Re: Mis?use of aliases

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On 7/14/2012 6:37 AM, David Gibson wrote:
> On Fri, Jul 13, 2012 at 07:30:42PM -1000, Mitch Bradley wrote:
>>> I'm not sure this is really a good use of aliases. UARTs use aliases
>>> because it is important that the UART number to tty number is known and
>>> fixed.
>> This brings up an issue that I've been meaning to comment on.
>> The use of phandle-valued properties in the aliases node causes real OFW
>> implementations some amount of heartburn.  The Open Firmware standard
>> says that the properties in /aliases are string-valued.  That's
>> important, because aliases are shorthand for fragments of full device
>> specifiers (pathnames that can include arguments to nodes).  Phandles
>> can point to nodes, but can't be relative, and can't encode
>> per-node-component arguments.
> Um, so, properties in /aliases should not have phandle values, flat
> tree or otherwise.  Has this been seen in the wild, or are you being
> misled by the fact that dtc's reference-to-phandle and
> reference-to-path syntax is very similar:

Yes, I was indeed being misled.  Thanks for the clarification.  The
"&fred" syntax is present in the .dts files that I have looked at.

> 	prop = <&fred>;
> Will generate a phandle valued property, but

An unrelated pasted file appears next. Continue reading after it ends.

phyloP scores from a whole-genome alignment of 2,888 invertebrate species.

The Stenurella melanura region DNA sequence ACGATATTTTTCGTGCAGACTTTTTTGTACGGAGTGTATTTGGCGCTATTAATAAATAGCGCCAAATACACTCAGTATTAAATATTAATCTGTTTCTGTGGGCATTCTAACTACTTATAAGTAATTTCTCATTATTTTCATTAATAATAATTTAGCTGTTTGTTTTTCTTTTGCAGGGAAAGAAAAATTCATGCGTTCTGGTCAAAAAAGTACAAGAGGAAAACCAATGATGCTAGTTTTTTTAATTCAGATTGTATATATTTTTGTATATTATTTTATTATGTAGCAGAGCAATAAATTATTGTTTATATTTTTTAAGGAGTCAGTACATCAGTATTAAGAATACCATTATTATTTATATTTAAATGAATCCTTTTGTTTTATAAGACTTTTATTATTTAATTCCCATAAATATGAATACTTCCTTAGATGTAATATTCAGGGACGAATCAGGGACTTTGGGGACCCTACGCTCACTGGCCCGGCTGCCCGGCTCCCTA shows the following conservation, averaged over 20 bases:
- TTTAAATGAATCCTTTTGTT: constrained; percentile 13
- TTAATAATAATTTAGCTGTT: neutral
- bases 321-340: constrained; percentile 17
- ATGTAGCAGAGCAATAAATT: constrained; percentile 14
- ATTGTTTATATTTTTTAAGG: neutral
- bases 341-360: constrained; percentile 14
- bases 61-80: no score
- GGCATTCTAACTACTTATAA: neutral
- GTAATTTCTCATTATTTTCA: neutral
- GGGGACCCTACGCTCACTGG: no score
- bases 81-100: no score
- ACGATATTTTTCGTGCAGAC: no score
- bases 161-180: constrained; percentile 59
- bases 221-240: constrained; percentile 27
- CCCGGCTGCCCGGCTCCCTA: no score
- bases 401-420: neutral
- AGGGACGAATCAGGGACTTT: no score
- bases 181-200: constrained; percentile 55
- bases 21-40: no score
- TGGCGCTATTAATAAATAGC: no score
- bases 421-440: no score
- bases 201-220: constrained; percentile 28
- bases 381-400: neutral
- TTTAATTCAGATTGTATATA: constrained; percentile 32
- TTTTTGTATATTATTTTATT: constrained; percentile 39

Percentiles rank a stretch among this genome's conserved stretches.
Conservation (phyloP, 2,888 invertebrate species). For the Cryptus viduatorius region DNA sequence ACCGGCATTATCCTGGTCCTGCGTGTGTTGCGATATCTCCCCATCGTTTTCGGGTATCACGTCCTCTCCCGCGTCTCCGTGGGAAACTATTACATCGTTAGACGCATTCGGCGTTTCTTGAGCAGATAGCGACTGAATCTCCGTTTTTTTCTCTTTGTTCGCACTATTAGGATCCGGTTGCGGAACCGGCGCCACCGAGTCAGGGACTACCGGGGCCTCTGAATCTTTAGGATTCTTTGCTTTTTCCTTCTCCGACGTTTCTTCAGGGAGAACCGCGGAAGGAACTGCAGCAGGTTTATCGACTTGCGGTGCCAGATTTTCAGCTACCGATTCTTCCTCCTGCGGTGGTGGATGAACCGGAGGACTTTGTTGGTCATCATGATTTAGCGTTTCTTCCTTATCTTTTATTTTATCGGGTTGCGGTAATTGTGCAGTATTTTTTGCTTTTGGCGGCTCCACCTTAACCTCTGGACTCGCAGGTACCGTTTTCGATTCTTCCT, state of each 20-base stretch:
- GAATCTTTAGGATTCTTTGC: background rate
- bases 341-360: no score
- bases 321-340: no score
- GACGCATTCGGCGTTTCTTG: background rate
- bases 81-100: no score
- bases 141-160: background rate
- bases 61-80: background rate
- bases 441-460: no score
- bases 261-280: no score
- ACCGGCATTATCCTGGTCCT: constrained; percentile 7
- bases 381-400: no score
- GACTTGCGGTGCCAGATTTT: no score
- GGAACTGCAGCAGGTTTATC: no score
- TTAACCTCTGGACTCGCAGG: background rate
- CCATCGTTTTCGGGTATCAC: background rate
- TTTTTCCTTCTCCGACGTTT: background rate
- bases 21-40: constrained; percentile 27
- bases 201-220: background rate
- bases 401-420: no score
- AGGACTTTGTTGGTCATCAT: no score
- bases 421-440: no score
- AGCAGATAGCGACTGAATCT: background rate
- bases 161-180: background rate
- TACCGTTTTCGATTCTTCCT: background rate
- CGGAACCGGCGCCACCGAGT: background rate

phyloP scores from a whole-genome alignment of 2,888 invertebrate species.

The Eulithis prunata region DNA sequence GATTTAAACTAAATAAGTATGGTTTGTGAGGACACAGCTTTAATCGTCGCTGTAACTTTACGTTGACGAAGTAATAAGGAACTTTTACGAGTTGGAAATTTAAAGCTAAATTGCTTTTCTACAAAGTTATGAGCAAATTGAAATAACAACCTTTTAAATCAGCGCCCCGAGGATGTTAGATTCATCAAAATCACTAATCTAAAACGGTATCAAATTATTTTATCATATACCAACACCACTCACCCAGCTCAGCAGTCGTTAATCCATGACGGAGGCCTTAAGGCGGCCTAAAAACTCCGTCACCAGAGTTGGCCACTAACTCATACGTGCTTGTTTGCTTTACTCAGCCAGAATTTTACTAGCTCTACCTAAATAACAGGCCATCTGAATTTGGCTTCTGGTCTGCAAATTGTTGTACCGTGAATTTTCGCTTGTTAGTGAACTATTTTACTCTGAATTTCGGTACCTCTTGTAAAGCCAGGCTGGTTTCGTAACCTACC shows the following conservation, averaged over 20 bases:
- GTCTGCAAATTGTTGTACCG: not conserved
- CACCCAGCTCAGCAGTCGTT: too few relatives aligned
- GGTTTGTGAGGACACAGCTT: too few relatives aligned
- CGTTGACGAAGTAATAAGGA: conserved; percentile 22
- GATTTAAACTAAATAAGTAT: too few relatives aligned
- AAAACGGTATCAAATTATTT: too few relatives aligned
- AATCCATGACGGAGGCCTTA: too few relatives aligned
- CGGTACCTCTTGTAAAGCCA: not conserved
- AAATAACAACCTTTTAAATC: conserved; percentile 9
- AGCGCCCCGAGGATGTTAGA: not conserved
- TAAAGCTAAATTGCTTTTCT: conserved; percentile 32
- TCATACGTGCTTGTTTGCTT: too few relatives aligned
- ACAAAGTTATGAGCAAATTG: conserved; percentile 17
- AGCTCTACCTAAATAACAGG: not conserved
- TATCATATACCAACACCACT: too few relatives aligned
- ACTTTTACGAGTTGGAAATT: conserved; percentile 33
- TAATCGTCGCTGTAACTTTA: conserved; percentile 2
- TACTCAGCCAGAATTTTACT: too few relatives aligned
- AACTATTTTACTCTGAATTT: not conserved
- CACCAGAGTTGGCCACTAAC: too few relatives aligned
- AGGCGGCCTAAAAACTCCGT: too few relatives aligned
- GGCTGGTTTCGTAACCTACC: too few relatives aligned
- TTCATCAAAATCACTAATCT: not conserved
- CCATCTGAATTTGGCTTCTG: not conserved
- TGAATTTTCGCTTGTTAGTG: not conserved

> 	prop = &fred;
> Will generate a string (path) valued property.
>> For binding a Linux unit number to a device node, I would prefer to
>> decorate the node with a property like "linux,unit#", instead of
>> breaking the standard semantics of /aliases.
> I don't see how using aliases for unit numbering (inherently) breaks
> the semantics of /aliases.  If phandle valued properties are being
> used that is wrong, but it's not necessary for the unit numbering
> anyway.

I agree, the use of string-valued /aliases is not a semantic problem.
That said, I still think that decorating individual nodes is a better
approach, for locality reasons.  But, now that my misunderstanding has
been cleared up, it's a mild preference instead of "heartburn".

For historical reference: The original use of /aliases was as a
component of pathname resolution, which is a "global" function.  In that
usage model, a given alias does not necessarily refer specifically to
exactly one node, so "localizing" an alias inside a node doesn't work.

The new usage for binding to a Linux name could be localized.  My
general preference is to localize whenever possible.  But, again,
breaking that rule in this case is not a huge problem.

Thanks again for zeroing in on my mistake.


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